Discord channel: https://discord.gg/RPXtRG
Sparks Core staging tree 0.12.1
What is Sparks?
Sparks (SPK) is an innovative cryptocurrency. A form of digital currency secured by cryptography and issued through a decentralized and advanced mining market. Based on Dash, it's an enhanced and further developed version, featuring the masternode technology with 50% Reward, near-instant and secure payments as well as anonymous transactions. Sparks has great potential for rapid growth and expansion. Based on a total Proof of Work and Masternode system, it is accesible to everyone, it ensures a fair and stable return of investment for the Graphics Processing Units (GPUs) miners and the Masternode holders.
Sparks Core is released under the terms of the MIT license. See COPYING for more information or see https://opensource.org/licenses/MIT.
master branch is meant to be stable. Development is normally done in separate branches.
Tags are created to indicate new official,
stable release versions of Sparks Core.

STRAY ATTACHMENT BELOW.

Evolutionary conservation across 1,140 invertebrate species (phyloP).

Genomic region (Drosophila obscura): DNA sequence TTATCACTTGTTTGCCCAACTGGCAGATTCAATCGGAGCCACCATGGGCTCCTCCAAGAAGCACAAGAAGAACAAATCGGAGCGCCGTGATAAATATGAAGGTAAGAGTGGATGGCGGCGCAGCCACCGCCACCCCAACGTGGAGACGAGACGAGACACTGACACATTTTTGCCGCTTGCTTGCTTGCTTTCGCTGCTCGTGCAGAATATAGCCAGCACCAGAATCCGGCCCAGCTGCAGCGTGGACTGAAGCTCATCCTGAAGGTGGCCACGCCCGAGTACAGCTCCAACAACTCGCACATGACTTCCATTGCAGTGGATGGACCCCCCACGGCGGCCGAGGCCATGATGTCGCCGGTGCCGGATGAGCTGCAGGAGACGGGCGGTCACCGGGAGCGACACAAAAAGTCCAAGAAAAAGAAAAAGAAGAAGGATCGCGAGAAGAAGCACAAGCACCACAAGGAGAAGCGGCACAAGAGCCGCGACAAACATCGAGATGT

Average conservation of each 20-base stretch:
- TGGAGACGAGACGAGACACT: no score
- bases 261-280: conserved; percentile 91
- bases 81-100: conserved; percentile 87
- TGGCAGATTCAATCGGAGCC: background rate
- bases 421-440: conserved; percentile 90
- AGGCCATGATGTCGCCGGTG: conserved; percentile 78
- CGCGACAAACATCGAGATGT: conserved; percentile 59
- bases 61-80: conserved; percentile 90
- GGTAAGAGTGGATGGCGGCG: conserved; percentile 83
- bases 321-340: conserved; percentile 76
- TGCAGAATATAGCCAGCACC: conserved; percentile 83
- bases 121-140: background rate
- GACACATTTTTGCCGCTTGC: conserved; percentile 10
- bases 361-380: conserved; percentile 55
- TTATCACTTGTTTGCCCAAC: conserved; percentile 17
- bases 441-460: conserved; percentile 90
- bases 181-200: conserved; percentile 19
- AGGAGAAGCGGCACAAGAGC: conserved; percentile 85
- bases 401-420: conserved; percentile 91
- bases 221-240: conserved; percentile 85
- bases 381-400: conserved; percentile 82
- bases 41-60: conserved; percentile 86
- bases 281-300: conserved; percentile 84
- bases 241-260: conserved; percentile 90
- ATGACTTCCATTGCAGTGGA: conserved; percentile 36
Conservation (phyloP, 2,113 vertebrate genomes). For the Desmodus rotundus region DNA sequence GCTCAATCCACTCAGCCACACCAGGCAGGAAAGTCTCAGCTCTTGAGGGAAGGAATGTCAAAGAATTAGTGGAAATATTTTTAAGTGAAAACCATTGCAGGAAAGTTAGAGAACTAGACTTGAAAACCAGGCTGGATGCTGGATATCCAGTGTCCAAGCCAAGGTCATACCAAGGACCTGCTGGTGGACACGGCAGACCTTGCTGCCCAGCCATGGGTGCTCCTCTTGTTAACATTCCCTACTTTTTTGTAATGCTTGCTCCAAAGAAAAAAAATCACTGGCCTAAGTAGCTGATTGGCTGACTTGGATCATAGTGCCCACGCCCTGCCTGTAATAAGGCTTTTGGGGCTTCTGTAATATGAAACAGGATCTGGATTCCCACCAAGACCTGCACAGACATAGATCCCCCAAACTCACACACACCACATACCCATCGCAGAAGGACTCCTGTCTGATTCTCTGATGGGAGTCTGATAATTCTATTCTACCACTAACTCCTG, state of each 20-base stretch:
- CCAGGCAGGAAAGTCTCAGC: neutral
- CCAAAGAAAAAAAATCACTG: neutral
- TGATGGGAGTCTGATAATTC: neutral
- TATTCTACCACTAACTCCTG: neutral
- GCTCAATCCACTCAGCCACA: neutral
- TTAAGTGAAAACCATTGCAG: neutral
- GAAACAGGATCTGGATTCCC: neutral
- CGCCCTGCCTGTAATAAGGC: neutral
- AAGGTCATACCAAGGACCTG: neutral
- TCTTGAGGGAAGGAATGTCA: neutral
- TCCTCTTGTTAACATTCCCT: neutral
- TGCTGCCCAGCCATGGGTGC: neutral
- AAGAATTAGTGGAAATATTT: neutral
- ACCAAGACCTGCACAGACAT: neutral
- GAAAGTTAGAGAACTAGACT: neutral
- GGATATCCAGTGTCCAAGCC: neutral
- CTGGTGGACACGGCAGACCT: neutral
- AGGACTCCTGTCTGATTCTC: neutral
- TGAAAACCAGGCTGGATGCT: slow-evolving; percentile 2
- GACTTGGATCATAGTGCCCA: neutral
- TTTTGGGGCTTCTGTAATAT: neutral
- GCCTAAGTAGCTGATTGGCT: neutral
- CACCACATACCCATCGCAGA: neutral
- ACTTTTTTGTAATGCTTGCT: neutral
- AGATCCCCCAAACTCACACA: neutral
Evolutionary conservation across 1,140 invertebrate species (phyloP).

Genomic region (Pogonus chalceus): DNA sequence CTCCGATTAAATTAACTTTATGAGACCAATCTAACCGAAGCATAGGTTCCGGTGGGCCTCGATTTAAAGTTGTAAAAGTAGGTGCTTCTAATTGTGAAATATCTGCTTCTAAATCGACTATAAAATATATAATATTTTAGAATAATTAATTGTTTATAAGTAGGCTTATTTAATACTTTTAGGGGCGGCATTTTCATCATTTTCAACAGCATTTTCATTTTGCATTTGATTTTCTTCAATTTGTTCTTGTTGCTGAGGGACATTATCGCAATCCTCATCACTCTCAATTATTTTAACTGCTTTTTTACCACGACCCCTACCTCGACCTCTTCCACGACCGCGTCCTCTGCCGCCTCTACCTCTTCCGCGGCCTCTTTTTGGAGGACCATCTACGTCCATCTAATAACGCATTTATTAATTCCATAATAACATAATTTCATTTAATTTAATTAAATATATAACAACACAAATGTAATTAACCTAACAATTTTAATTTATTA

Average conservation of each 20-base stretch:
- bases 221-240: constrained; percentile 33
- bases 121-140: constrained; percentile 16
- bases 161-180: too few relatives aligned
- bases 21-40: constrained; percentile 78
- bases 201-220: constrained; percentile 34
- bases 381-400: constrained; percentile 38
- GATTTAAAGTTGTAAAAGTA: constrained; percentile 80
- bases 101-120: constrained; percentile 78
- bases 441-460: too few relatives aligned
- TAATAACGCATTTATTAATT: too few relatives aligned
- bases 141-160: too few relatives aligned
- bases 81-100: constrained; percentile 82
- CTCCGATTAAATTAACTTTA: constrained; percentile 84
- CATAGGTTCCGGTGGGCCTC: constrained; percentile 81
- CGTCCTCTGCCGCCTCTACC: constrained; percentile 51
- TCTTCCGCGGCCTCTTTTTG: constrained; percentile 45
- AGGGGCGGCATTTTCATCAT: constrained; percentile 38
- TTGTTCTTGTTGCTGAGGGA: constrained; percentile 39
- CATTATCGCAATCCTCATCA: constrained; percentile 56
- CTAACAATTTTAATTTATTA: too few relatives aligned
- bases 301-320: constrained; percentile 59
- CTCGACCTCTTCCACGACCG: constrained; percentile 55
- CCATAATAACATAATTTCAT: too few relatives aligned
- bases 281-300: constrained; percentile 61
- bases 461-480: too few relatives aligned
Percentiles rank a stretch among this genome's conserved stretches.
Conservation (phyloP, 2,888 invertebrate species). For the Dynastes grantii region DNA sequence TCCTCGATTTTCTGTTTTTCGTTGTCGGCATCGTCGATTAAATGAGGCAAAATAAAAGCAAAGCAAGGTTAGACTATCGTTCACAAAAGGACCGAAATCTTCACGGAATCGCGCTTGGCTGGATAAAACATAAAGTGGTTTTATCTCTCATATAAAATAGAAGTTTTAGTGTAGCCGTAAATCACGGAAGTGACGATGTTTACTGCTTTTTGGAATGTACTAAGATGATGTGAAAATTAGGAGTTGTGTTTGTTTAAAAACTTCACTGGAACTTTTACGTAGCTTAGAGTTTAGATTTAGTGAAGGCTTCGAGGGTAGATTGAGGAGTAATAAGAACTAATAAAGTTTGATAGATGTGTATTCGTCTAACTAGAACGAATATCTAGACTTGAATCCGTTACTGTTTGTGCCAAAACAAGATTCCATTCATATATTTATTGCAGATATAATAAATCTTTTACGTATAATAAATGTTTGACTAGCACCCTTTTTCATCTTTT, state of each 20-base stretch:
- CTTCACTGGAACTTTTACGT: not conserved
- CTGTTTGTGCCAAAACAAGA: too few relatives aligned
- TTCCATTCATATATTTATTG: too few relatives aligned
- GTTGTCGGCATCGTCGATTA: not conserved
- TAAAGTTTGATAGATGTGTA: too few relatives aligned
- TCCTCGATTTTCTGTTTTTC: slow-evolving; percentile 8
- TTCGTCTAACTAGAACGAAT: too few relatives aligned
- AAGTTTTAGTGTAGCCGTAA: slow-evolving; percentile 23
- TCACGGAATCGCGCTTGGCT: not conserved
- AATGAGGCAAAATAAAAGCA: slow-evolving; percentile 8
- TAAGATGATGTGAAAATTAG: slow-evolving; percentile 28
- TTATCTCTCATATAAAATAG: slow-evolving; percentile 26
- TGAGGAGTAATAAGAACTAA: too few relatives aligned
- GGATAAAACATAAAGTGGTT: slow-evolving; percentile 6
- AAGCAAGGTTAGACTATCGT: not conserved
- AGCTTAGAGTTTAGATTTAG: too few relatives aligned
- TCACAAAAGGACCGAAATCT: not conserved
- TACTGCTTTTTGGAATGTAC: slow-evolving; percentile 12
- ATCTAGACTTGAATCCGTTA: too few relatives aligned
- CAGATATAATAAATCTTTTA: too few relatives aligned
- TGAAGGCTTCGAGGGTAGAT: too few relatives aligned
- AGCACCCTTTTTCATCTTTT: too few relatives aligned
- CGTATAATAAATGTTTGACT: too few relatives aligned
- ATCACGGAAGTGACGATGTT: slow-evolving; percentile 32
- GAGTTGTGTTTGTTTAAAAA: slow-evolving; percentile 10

The contribution workflow is described in CONTRIBUTING.md.
Testing and code review is the bottleneck for development; we get more pull requests than we can review and test on short notice. Please be patient and help out by testing other people's pull requests, and remember this is a security-critical project where any mistake might cost people lots of money.
Developers are strongly encouraged to write unit tests for new code, and to
submit new unit tests for old code. Unit tests can be compiled and run
(assuming they weren't disabled in configure) with:
There are also regression and integration tests of the RPC interface, written
in Python, that are run automatically on the build server.
These tests can be run (if the test dependencies are installed) with:
The Travis CI system makes sure that every pull request is built for Windows and Linux, OS X, and that unit and sanity tests are automatically run.
Manual Quality Assurance (QA) Testing
Changes should be tested by somebody other than the developer who wrote the code. This is especially important for large or high-risk changes. It is useful to add a test plan to the pull request description if testing the changes is not straightforward.